Elastography breaks new ground in musculoskeletal imaging

December 1, 2008

Researchers from Egypt and Austria are taking a leap of faith to evaluate several possible ultrasound elastography applications in musculoskeletal radiology. Everyone from weekend warriors to elite athletes may benefit if the test is proven effective, according to papers released Monday at the RSNA meeting.

Researchers from Egypt and Austria are taking a leap of faith to evaluate several possible ultrasound elastography applications in musculoskeletal radiology. Everyone from weekend warriors to elite athletes may benefit if the test is proven effective, according to papers released Monday at the RSNA meeting.

Musculoskeletal radiologists seem keen on moving toward more quantitative, functional studies. But they need the right imaging tools to explain how MSK structures work instead of simply describing their appearance. Elastography -- performed by ultrasound or MRI -- emerged as a way to characterize the mechanical properties of tissue. It has been praised as a useful diagnostic tool in breast, prostate, cervix, and thyroid applications.

Now musculoskeletal radiologists could also use real-time sonoelastography for diagnosis of tissue softening or tears of heel, elbow, and shoulder tendons.

Dr. Tobias De Zordo and colleagues at the Medical University of Innsbruck in Austria used sonoelastography to evaluate Achilles tendons. The investigators enrolled 25 patients with chronic tendinopathy and 25 healthy subjects who underwent a clinical exam and both standard and elastography ultrasound. They found that elastography could be just as accurate as standard ultrasound to detect tendon abnormalities in symptomatic as well as asymptomatic patients.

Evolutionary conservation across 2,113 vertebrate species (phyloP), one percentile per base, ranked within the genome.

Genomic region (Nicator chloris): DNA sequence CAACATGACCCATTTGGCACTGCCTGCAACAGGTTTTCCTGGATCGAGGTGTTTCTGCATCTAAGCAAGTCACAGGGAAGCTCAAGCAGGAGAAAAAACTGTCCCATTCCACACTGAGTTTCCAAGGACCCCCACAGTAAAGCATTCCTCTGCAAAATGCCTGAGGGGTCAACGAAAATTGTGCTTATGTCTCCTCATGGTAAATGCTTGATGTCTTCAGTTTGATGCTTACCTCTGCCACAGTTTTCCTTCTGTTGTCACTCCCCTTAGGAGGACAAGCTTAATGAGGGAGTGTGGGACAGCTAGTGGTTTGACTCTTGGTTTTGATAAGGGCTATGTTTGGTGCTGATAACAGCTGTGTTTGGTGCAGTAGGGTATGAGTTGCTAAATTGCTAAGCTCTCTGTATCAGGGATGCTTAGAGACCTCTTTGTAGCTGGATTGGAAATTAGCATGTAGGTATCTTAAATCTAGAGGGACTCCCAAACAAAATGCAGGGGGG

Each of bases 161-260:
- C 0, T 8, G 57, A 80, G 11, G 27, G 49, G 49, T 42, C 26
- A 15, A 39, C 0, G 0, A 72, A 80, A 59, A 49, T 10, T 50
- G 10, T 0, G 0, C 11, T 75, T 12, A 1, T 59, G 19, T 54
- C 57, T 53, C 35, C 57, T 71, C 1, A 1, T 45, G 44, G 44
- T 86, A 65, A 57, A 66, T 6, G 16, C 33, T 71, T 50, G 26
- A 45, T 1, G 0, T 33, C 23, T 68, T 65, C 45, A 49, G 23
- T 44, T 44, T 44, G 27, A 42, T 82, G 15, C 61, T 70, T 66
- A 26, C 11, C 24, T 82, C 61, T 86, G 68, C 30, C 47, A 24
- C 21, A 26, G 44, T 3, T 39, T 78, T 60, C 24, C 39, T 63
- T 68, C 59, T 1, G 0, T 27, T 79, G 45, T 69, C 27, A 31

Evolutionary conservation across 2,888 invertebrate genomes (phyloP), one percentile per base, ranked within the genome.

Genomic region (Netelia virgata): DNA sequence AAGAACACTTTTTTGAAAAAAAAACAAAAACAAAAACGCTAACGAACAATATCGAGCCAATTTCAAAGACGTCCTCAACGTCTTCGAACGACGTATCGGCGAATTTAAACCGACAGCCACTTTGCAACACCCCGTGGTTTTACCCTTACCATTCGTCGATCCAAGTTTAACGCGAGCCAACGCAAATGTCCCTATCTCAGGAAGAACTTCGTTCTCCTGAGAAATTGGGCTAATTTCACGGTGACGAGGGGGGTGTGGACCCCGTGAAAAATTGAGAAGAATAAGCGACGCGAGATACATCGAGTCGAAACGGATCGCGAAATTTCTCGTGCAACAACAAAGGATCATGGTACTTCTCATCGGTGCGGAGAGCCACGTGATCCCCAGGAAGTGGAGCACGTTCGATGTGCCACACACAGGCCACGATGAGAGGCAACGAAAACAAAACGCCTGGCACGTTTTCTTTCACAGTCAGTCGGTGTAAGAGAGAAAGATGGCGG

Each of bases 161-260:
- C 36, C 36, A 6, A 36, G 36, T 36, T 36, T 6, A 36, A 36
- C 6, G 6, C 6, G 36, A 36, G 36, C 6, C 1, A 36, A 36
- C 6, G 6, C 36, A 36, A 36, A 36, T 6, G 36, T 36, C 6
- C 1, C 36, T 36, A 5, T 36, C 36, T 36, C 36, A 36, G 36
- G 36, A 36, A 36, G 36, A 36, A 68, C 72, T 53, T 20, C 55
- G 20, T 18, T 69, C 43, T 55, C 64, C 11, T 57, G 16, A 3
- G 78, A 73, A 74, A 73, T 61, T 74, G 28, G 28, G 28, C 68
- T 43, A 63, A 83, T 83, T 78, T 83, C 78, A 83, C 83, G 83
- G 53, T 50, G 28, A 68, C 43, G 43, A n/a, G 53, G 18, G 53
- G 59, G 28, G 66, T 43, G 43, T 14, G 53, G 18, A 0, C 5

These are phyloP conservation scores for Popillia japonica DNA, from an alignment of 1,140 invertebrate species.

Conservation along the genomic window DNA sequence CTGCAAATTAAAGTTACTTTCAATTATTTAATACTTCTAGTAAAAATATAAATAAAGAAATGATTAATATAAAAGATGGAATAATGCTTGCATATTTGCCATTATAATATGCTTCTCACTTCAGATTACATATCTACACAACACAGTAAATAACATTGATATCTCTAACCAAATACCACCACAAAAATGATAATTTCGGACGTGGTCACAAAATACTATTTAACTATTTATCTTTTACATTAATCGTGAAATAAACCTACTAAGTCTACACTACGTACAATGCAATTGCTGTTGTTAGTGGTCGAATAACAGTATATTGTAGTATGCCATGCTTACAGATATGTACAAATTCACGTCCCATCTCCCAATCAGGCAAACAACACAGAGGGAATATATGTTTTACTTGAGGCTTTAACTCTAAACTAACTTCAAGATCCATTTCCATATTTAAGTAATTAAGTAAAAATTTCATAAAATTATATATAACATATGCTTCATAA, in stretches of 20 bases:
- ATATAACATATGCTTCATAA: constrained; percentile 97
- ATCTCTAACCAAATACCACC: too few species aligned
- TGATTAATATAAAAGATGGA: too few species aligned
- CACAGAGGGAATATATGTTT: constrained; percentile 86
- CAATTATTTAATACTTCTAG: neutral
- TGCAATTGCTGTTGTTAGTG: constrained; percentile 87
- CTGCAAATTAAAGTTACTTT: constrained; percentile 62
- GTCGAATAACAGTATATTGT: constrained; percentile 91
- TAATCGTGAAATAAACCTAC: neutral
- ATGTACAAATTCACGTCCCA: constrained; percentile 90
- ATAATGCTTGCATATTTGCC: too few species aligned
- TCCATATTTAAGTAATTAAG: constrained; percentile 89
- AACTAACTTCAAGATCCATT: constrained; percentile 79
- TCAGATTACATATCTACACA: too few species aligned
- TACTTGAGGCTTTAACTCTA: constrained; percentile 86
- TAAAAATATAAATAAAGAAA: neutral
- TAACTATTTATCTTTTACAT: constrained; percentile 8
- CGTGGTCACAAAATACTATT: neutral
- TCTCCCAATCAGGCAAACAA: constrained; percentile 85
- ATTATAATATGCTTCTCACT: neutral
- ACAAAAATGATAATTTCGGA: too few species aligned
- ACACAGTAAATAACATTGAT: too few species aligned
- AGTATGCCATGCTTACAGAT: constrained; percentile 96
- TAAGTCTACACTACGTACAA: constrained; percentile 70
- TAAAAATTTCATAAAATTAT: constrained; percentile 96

"Clinical differentiation between tendinopathies and other debilitating conditions is sometimes difficult. Sonoelastography showed good sensitivity and specificity in the detection of alterations of Achilles tendinopathy in good correlation with conventional ultrasound," De Zordo said.

In another study, the same group used sonoelastography to assess 32 patients previously diagnosed with lateral epicondylitis and 28 healthy volunteers. They compared results with those of the clinical exam plus standard and Doppler sonography.

Sonoelastography provided sensitivity, specificity, accuracy, and positive and negative predictive values of 100%, 89%, 94%, 88%, and 100%, respectively, compared with 95%, 89%, 91%, 88%, and 95% for conventional sonography. Findings suggest that elastography could work as a diagnostic adjunct to power Doppler for a more detailed assessment of patients presenting with elbow tendon lesions.

Researchers from Egypt used sonoelastography to assess the upraspinatus tendon in healthy volunteers and patients complaining of shoulder pain. They compared results with MRI and found that sonoelastography was a sensitive method for diagnosis of rotator cuff tears.

Further studies will tell how effective sonoelastography would be in diagnosing pathology, said session chair Dr. Jon A. Jacobson. Researchers need to define the diagnostic and prognostic benefit of elastography over gray-scale, color, or power Doppler imaging.

"There are potential applications," Jacobson told Diagnostic Imaging. "What remains to be seen is how much of that can be used clinically."